Given how the texts have been used as evidence to tarnish the FBI’s good name, that’s one of several moments that read as sharply poignant with hindsight. In another, they discuss a New York Times article about how former CIA Director David Petraeus had bounced back from his affair while Paula Broadwell was still grappling with fallout. Three days before the election, Page texts Strzok, “the nyt probability numbers are dropping every day. I’m scared for our organization.”

As it turns out, employees at the FBI had good reason to be worried about their organization in the Trump era. The president has repeatedly meddled in the bureau. Trump asked the director for personal loyalty, pressured him to end an investigation into a national-security adviser who had lied to the FBI, and then fired him, admitting that he did so because of the probe into Russian interference in the election. He pushed out a deputy director (for reasons not yet clear to the public), and has mounted a protracted campaign to undermine the leadership and independence of the Department of Justice and FBI, as Adam Serwer writes. The bureau didn’t fear Trump because of his politics, but because he was a threat to the bureau.

Employees at the FBI have personal political views, obviously, and there’s nothing inherently wrong with that, as long as is it doesn’t affect their work. (An investigation that seeks to answer whether it affected Strzok’s is ongoing.) The alternative is untenable. It’s no surprise that views would range from left to right—though probably not too far left. Historically, when the bureau has waded into politics, it has often done so against Democratic politicians and left-wing groups, from trade unions to civil-rights leaders. That bent was because Republicans had, until the present moment, been deferential to the FBI, while left-wing groups were more likely to try to challenge or curtail its powers.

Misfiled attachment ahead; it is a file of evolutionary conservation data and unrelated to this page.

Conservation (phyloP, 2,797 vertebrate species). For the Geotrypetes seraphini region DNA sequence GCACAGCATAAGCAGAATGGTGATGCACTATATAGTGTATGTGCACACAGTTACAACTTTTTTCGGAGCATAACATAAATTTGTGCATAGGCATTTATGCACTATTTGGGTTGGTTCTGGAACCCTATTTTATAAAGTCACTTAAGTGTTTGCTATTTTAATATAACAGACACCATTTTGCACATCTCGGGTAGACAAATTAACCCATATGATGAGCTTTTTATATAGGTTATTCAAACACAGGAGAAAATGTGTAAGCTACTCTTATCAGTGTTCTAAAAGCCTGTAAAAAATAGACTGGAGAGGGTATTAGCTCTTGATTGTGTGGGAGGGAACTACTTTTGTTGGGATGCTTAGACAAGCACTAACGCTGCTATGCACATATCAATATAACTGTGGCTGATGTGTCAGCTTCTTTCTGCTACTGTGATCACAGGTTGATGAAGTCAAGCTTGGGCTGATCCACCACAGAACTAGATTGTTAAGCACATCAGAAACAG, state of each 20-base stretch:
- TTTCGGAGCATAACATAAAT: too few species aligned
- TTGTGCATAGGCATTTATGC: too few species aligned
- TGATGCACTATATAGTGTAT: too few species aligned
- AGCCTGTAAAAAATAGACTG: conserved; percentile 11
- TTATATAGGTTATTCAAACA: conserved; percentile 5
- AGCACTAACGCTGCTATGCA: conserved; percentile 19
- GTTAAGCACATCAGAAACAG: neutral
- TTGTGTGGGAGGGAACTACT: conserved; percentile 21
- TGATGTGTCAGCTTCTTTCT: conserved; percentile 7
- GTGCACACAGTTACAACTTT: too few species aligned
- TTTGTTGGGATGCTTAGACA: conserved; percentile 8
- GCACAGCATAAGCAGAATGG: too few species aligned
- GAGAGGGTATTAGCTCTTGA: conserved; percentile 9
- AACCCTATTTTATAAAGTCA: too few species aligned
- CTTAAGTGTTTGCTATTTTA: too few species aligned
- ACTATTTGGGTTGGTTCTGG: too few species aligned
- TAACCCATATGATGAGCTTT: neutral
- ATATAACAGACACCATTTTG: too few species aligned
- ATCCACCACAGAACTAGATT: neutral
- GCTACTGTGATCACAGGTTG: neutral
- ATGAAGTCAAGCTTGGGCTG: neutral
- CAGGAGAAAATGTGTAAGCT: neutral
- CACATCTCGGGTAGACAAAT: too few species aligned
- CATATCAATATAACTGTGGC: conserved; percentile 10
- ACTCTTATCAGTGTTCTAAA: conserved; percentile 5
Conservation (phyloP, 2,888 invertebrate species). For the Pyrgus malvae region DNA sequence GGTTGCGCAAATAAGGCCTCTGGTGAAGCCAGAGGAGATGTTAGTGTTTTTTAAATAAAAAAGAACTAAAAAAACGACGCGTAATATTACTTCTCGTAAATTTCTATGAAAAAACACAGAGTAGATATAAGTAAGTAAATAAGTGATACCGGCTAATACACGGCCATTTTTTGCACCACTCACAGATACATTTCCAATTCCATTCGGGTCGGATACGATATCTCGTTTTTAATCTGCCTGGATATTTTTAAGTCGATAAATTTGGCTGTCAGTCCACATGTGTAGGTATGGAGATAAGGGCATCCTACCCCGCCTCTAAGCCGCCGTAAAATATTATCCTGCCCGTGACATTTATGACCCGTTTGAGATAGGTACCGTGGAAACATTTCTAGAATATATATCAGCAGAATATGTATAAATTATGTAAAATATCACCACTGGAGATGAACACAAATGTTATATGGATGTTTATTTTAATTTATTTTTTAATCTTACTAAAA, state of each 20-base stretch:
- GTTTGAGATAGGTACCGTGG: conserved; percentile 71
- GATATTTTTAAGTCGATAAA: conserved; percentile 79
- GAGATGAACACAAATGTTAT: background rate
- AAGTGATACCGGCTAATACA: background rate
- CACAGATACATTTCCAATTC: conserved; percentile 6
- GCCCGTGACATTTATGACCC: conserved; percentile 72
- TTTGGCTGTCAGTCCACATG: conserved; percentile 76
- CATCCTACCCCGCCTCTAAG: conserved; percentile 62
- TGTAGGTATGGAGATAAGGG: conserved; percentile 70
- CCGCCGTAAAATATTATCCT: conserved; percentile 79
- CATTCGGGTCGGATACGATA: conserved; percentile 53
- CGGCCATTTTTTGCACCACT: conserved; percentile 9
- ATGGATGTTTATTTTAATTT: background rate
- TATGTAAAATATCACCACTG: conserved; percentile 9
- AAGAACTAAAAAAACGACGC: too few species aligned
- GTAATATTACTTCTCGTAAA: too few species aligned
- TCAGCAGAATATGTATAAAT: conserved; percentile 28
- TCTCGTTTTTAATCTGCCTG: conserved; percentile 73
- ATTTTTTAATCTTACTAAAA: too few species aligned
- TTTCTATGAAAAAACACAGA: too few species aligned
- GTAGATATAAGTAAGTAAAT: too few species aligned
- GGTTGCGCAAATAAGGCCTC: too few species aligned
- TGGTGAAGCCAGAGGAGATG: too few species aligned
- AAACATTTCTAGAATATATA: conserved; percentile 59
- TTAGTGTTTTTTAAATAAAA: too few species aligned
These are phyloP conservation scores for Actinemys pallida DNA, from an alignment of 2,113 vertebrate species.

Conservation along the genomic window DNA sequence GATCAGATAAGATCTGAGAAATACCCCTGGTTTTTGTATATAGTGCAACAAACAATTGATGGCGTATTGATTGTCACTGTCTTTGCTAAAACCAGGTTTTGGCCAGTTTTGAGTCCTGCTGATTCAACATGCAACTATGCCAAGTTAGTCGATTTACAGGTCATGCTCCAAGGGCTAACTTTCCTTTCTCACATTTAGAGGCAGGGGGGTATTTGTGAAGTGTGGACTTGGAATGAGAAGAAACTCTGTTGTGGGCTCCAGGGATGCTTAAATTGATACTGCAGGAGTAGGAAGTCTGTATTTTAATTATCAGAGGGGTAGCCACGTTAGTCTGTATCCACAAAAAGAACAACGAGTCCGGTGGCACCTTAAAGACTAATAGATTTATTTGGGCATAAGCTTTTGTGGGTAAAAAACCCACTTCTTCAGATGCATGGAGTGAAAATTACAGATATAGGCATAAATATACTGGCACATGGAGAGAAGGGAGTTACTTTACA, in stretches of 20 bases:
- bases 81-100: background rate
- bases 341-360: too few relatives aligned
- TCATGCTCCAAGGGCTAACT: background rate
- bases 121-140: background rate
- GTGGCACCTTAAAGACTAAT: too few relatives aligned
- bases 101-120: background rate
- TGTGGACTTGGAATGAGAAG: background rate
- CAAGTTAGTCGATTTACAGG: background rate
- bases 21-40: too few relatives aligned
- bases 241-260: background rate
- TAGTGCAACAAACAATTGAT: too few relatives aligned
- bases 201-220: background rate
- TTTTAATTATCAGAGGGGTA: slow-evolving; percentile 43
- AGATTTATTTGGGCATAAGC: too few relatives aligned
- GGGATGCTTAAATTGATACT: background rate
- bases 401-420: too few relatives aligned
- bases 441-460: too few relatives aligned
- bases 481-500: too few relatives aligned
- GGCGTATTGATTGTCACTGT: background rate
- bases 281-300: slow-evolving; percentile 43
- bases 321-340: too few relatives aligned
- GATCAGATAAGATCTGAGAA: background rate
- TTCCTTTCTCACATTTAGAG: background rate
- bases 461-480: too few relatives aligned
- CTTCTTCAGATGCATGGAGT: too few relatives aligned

It’s also why Democrats were so quick to see J. Edgar Hoover-style machinations in Comey’s brief, 11th-hour reopening of the investigation into Clinton. But Comey was apparently acting in a disastrously miscalculated attempt to protect the bureau from politics, as a definitive New York Times piece reported last April. The director thought he could insulate the FBI, but instead managed to drag it directly into the center of the election. Later, reactions to Comey’s firing from within the FBI would demonstrate the kind of esprit de corps and bureau loyalty many employees felt.

The most notable exception to the FBI’s historical tendency to target Democrats and leftists is when a top FBI official helped bring down Richard Nixon. Mark Felt, then deputy director, spoke to The Washington Post about Watergate under the name Deep Throat. Felt was an old Hoover aide and had hoped to be named to the top job at the FBI; instead, it went to L. Patrick Gray. Gray later said he thought Felt had acted out of anger at missing the job. By choosing Gray instead of Hoover’s man, however, Nixon had also exerted outside control over the FBI. As James Mann wrote in The Atlantic in 1992, “Although it occasionally provided a bit of clandestine help to occupants of the Oval Office, the FBI saw itself as fearlessly independent—outside politics and ultimately beyond the control of the White House.”